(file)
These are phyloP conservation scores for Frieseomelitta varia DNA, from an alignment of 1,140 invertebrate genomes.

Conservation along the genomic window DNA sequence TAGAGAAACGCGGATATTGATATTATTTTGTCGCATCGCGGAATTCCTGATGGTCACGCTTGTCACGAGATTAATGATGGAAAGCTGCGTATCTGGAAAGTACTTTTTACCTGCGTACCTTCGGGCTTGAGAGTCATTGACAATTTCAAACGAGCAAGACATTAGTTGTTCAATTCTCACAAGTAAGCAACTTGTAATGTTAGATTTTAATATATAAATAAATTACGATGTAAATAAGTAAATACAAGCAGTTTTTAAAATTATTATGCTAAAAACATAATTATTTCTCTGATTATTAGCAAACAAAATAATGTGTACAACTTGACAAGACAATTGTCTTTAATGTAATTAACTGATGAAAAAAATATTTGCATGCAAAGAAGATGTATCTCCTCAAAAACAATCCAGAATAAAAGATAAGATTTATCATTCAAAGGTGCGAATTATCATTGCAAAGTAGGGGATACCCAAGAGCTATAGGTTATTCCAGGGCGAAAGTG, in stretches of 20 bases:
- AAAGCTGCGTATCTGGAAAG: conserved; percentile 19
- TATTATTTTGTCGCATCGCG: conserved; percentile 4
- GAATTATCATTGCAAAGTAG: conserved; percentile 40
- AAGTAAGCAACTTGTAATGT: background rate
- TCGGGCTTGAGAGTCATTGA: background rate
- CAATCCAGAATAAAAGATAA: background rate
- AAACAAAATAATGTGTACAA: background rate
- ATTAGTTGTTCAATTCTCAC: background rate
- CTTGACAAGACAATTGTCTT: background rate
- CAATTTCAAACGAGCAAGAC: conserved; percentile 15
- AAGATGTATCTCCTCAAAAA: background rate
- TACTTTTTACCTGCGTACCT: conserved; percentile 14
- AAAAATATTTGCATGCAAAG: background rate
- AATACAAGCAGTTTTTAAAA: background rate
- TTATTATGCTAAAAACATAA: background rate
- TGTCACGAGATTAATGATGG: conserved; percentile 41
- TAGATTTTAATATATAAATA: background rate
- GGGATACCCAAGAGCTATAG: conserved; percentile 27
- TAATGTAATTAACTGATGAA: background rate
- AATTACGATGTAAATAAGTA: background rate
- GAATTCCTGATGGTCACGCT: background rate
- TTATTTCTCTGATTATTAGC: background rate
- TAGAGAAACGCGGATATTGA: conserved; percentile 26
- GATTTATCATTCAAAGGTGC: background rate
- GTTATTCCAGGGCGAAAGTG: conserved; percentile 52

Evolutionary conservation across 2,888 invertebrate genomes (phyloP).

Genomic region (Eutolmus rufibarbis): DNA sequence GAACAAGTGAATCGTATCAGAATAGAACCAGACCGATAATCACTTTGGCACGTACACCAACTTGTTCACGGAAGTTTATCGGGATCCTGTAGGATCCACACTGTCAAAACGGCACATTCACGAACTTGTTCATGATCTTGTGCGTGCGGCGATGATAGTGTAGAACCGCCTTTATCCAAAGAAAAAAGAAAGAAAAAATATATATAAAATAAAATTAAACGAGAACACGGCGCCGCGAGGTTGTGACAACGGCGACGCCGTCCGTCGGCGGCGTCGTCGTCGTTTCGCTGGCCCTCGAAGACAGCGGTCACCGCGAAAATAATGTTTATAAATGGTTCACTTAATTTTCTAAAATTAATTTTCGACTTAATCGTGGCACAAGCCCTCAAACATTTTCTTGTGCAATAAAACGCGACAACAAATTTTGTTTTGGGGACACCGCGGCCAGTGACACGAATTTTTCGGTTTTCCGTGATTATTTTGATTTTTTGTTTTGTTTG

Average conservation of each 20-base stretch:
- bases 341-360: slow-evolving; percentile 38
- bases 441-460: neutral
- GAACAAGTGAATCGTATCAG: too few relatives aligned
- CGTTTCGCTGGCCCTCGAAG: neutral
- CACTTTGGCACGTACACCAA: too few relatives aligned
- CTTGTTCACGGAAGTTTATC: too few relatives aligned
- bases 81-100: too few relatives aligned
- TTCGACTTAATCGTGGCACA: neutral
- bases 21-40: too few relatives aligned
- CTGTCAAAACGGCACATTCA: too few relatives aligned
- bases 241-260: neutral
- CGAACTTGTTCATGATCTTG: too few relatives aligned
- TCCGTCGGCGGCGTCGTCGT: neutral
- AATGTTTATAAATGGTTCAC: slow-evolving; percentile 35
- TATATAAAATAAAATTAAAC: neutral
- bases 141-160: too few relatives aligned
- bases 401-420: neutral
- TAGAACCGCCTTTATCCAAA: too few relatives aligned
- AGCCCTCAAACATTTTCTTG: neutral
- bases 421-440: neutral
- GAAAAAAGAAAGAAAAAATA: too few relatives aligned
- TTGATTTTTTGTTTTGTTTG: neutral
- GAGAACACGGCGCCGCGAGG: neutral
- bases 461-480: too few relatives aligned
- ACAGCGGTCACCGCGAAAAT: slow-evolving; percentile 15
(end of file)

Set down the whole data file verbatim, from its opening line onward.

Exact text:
These are phyloP conservation scores for Frieseomelitta varia DNA, from an alignment of 1,140 invertebrate genomes.

Conservation along the genomic window DNA sequence TAGAGAAACGCGGATATTGATATTATTTTGTCGCATCGCGGAATTCCTGATGGTCACGCTTGTCACGAGATTAATGATGGAAAGCTGCGTATCTGGAAAGTACTTTTTACCTGCGTACCTTCGGGCTTGAGAGTCATTGACAATTTCAAACGAGCAAGACATTAGTTGTTCAATTCTCACAAGTAAGCAACTTGTAATGTTAGATTTTAATATATAAATAAATTACGATGTAAATAAGTAAATACAAGCAGTTTTTAAAATTATTATGCTAAAAACATAATTATTTCTCTGATTATTAGCAAACAAAATAATGTGTACAACTTGACAAGACAATTGTCTTTAATGTAATTAACTGATGAAAAAAATATTTGCATGCAAAGAAGATGTATCTCCTCAAAAACAATCCAGAATAAAAGATAAGATTTATCATTCAAAGGTGCGAATTATCATTGCAAAGTAGGGGATACCCAAGAGCTATAGGTTATTCCAGGGCGAAAGTG, in stretches of 20 bases:
- AAAGCTGCGTATCTGGAAAG: conserved; percentile 19
- TATTATTTTGTCGCATCGCG: conserved; percentile 4
- GAATTATCATTGCAAAGTAG: conserved; percentile 40
- AAGTAAGCAACTTGTAATGT: background rate
- TCGGGCTTGAGAGTCATTGA: background rate
- CAATCCAGAATAAAAGATAA: background rate
- AAACAAAATAATGTGTACAA: background rate
- ATTAGTTGTTCAATTCTCAC: background rate
- CTTGACAAGACAATTGTCTT: background rate
- CAATTTCAAACGAGCAAGAC: conserved; percentile 15
- AAGATGTATCTCCTCAAAAA: background rate
- TACTTTTTACCTGCGTACCT: conserved; percentile 14
- AAAAATATTTGCATGCAAAG: background rate
- AATACAAGCAGTTTTTAAAA: background rate
- TTATTATGCTAAAAACATAA: background rate
- TGTCACGAGATTAATGATGG: conserved; percentile 41
- TAGATTTTAATATATAAATA: background rate
- GGGATACCCAAGAGCTATAG: conserved; percentile 27
- TAATGTAATTAACTGATGAA: background rate
- AATTACGATGTAAATAAGTA: background rate
- GAATTCCTGATGGTCACGCT: background rate
- TTATTTCTCTGATTATTAGC: background rate
- TAGAGAAACGCGGATATTGA: conserved; percentile 26
- GATTTATCATTCAAAGGTGC: background rate
- GTTATTCCAGGGCGAAAGTG: conserved; percentile 52

Evolutionary conservation across 2,888 invertebrate genomes (phyloP).

Genomic region (Eutolmus rufibarbis): DNA sequence GAACAAGTGAATCGTATCAGAATAGAACCAGACCGATAATCACTTTGGCACGTACACCAACTTGTTCACGGAAGTTTATCGGGATCCTGTAGGATCCACACTGTCAAAACGGCACATTCACGAACTTGTTCATGATCTTGTGCGTGCGGCGATGATAGTGTAGAACCGCCTTTATCCAAAGAAAAAAGAAAGAAAAAATATATATAAAATAAAATTAAACGAGAACACGGCGCCGCGAGGTTGTGACAACGGCGACGCCGTCCGTCGGCGGCGTCGTCGTCGTTTCGCTGGCCCTCGAAGACAGCGGTCACCGCGAAAATAATGTTTATAAATGGTTCACTTAATTTTCTAAAATTAATTTTCGACTTAATCGTGGCACAAGCCCTCAAACATTTTCTTGTGCAATAAAACGCGACAACAAATTTTGTTTTGGGGACACCGCGGCCAGTGACACGAATTTTTCGGTTTTCCGTGATTATTTTGATTTTTTGTTTTGTTTG

Average conservation of each 20-base stretch:
- bases 341-360: slow-evolving; percentile 38
- bases 441-460: neutral
- GAACAAGTGAATCGTATCAG: too few relatives aligned
- CGTTTCGCTGGCCCTCGAAG: neutral
- CACTTTGGCACGTACACCAA: too few relatives aligned
- CTTGTTCACGGAAGTTTATC: too few relatives aligned
- bases 81-100: too few relatives aligned
- TTCGACTTAATCGTGGCACA: neutral
- bases 21-40: too few relatives aligned
- CTGTCAAAACGGCACATTCA: too few relatives aligned
- bases 241-260: neutral
- CGAACTTGTTCATGATCTTG: too few relatives aligned
- TCCGTCGGCGGCGTCGTCGT: neutral
- AATGTTTATAAATGGTTCAC: slow-evolving; percentile 35
- TATATAAAATAAAATTAAAC: neutral
- bases 141-160: too few relatives aligned
- bases 401-420: neutral
- TAGAACCGCCTTTATCCAAA: too few relatives aligned
- AGCCCTCAAACATTTTCTTG: neutral
- bases 421-440: neutral
- GAAAAAAGAAAGAAAAAATA: too few relatives aligned
- TTGATTTTTTGTTTTGTTTG: neutral
- GAGAACACGGCGCCGCGAGG: neutral
- bases 461-480: too few relatives aligned
- ACAGCGGTCACCGCGAAAAT: slow-evolving; percentile 15